9 Aug
Posted in: Poems
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The Use of Memory

I was at Spirit Rock’s Day of Poetry (on Zoom) yesterday, hosted by Phillip Moffitt, and the lines of poetry that are still speaking to me are from T.S. Eliot’s Four Quartets, which wasn’t even one of the poems we were contemplating. But in talking about one of the poems that we were contemplating, someone made reference to the dharma in the Four Quartets, at which point Phillip promptly got out his T.S. Eliot and read this to us:

There are three conditions which often look alike
Yet differ completely, flourish in the same hedgerow:
Attachment to self and to things and to persons, detachment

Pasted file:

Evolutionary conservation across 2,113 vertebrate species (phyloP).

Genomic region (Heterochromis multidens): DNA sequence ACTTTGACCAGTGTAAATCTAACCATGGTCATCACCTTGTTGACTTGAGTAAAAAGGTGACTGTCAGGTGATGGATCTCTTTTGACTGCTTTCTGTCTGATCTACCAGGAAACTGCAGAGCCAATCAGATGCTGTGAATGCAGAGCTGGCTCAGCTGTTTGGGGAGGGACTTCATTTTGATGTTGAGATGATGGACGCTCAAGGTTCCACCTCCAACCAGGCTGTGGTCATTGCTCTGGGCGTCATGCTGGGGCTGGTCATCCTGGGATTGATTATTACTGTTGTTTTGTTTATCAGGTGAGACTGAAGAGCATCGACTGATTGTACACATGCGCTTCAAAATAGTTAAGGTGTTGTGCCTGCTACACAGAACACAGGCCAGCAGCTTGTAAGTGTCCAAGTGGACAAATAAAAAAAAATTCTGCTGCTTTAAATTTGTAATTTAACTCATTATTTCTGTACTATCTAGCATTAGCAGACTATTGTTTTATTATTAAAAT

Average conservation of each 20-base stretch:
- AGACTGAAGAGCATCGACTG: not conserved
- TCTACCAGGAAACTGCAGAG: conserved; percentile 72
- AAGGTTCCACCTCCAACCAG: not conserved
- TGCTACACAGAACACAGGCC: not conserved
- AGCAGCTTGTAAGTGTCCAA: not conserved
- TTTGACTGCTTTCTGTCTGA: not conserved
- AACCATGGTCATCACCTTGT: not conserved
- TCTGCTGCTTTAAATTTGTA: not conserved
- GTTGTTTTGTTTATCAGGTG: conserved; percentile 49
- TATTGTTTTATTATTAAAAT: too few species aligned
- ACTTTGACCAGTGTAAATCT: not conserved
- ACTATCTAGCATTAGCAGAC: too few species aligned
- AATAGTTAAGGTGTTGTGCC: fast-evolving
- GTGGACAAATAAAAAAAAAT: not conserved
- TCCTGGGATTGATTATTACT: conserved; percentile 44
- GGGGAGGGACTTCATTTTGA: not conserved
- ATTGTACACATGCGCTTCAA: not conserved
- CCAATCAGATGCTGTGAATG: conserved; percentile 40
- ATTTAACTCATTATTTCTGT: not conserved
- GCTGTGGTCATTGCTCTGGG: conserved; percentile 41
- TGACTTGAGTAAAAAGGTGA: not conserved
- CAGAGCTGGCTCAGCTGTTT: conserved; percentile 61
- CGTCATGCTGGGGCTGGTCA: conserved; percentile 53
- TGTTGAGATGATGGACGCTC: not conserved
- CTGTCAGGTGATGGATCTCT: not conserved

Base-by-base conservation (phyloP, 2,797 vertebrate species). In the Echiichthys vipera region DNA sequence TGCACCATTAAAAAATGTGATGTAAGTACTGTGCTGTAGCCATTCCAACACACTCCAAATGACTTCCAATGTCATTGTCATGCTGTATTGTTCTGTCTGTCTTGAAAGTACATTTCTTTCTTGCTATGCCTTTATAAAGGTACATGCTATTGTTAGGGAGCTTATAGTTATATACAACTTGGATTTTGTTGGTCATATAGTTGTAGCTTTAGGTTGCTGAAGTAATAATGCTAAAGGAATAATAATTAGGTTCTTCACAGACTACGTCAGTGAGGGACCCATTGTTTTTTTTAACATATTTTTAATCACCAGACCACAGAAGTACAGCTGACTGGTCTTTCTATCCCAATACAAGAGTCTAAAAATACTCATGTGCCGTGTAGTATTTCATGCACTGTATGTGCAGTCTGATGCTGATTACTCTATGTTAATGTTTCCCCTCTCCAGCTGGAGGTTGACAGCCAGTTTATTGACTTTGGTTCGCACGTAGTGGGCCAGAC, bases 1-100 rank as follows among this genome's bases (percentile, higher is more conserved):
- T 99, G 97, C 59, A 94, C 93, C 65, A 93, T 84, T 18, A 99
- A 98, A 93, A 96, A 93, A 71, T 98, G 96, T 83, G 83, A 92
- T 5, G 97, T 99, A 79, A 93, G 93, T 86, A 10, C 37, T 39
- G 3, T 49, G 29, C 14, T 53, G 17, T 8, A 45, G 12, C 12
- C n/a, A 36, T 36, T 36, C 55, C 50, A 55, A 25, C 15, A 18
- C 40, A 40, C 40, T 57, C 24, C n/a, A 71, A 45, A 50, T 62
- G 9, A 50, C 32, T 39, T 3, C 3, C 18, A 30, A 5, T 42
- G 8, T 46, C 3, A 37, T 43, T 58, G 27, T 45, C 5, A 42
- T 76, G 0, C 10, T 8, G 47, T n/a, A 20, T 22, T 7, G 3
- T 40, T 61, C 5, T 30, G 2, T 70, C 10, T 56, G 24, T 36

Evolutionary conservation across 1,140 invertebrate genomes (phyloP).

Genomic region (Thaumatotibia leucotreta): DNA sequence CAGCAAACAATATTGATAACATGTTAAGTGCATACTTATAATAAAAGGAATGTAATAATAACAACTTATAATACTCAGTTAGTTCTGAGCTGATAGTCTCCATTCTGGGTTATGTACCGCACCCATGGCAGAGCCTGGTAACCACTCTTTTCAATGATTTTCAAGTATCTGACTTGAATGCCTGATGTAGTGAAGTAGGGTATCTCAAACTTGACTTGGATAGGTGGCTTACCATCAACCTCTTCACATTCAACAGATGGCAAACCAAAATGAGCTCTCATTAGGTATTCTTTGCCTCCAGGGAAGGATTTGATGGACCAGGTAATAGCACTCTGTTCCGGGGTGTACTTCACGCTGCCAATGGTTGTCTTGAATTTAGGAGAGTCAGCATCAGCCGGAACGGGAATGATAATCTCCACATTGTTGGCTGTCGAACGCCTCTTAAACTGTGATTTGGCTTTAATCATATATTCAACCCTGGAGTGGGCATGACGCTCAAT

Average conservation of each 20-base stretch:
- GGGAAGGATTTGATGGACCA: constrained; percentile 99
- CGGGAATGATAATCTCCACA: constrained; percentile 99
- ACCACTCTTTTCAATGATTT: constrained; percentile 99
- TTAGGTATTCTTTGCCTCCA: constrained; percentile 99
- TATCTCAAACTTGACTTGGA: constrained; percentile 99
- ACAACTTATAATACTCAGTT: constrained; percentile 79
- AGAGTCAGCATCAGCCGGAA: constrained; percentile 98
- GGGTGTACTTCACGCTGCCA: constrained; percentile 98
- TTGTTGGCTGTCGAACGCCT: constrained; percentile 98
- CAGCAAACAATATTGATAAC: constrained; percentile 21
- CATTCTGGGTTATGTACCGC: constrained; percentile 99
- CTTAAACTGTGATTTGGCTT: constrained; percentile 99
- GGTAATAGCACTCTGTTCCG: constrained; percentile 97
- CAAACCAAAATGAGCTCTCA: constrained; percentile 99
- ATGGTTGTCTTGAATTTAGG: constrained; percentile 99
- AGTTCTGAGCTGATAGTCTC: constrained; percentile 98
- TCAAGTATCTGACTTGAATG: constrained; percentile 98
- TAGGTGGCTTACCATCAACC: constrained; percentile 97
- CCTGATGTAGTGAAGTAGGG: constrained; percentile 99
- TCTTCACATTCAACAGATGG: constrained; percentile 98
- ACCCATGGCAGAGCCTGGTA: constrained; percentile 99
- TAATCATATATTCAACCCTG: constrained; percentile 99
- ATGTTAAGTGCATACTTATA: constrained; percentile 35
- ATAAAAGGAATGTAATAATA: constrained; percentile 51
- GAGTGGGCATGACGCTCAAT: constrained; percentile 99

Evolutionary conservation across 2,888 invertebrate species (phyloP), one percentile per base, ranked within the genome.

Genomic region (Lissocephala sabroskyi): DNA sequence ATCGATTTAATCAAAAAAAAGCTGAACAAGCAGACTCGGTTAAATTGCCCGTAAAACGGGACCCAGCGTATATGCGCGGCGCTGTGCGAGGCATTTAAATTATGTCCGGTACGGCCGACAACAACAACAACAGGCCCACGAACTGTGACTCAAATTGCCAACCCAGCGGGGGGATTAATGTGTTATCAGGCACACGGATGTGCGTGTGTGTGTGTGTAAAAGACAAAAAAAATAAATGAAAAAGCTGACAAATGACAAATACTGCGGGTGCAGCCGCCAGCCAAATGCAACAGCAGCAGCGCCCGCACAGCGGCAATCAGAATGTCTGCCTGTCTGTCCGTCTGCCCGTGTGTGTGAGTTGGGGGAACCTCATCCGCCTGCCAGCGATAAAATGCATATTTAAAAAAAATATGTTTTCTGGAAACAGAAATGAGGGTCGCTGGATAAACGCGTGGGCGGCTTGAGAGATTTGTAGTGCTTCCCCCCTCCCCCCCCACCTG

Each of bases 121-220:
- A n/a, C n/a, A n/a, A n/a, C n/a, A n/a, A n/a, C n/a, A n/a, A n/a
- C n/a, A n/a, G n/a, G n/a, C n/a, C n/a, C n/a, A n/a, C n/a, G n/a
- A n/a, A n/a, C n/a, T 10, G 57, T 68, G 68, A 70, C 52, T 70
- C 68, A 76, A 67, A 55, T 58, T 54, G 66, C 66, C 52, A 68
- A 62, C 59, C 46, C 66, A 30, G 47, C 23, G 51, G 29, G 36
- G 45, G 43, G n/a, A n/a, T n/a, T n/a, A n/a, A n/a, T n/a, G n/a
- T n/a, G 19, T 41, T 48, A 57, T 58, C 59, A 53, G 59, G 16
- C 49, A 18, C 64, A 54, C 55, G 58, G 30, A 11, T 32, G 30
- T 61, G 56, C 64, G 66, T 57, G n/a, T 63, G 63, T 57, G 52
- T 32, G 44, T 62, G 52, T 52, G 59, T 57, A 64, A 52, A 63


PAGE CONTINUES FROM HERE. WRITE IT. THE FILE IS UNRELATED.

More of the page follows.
From self and from things and from persons; and, growing between them, indifference
Which resembles the others as death resembles life,
Being between two lives—unflowering, between
The live and the dead nettle.

I’ve heard those lines read many times, but this time instead of stopping at that point, Phillip continued reading just a bit — and it was these extra few lines that really stuck with me:

…This is the use of memory:
For liberation–not less of love but expanding
Of love beyond desire, and so liberation
From the future as well as the past…


I don’t even know what those line mean, exactly. Especially: liberation from the future.

But I do know that it mean something to me. And coming to know what that something is, is important.


Photo by Maria Bobrova on Unsplash

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